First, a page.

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Monday, 6 April, 1998, 18:33 GMT 19:33 UK
Inquiries launched into Grand National deaths
Grand national faller
Three horses died in this year's Grand National - the worst toll this decade
Two separate inquiries are being launched into why three horses died in this year's Grand National.

The RSPCA and the Jockey Club will both investigate the death toll which was the worst the world-famous Aintree race has seen in a decade.

Bernard Donnigan, RSPCA equine consultant
Donnigan: will press Jockey Club on safety
RSPCA inspectors are calling for the race to be run with fewer horses in future years to avoid pile-ups at some of the toughest jumps on the 4.5 mile course.

The race, won by Earth Summit, was the slowest and toughest in the race's long history. Only six of the 37 starters made it home after jumping 30 fences.

The three deaths came when Pashto fell at the first jump, Do Rightly fell at the fourth and Griffins Bar at the next fence.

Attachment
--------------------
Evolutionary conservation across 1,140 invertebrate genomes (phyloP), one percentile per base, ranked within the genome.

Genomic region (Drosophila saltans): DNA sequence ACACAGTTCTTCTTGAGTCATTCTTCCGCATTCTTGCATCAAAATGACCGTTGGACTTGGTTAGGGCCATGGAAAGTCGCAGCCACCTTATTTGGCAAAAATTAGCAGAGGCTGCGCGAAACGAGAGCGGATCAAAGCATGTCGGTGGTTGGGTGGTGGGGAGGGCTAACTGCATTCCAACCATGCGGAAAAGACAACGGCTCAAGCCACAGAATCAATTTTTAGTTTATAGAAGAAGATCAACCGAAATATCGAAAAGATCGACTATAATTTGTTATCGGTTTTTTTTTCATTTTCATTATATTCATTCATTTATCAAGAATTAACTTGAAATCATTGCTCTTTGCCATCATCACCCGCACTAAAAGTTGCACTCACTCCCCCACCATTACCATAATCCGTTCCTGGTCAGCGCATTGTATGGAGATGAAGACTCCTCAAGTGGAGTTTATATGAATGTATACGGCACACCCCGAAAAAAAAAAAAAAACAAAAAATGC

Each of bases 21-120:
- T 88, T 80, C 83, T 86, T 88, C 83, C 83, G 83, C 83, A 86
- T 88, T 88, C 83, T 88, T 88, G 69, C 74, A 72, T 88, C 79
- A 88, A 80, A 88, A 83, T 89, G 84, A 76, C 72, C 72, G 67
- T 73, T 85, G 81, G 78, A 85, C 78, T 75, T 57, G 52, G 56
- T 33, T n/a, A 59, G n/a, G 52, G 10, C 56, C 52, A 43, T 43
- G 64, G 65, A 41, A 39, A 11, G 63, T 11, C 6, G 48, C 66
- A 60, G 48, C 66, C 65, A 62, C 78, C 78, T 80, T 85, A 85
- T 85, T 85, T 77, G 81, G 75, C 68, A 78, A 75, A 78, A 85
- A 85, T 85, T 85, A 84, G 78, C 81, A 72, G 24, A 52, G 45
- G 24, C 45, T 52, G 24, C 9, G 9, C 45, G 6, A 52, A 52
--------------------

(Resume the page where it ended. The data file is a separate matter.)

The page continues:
The day before One Man, one of the racing world's favourite and most successful runners, was put down after a crippling fall at Aintree.

One Man, racehorse, falling
One Man was killed the day before the National
Jockey Club spokesman John Maxse said: "We are looking into the circumstances surrounding the deaths.

"In the coming weeks we will be looking closely at the incidents and injuries of the horses concerned.

"All three incidents occurred before Becher's first time round, before any of the big fences had been jumped and prior to any lack of stamina coming into question."

Jockey Club investigators will question both riders and trainers to see if they can pinpoint any specific causes for the deaths.

grand national 1967
The Grand National saw one of its worst pile-ups in 1967
Meanwhile the RSPCA, which has described standards of care at Aintree as "first class", will seek to establish its own findings and report these to the Jockey Club.

Bernard Donnigan, the charity's equine consultant, said: "I would like to see 30 instead of 40 running.

"That way, it gives the horses the opportunity to see where they are going. I shall put this to the Jockey Club when we meet."

See also:

03 Apr 98 | Sport
Horses pay price of failure
04 Apr 98 | Sport
Llewellyn reaches the summit
04 Apr 98 | Sport
The tough go slow
03 Apr 98 | Sport
Old Man killed at Aintree
05 Apr 98 | Sport
Earth Summit wins National
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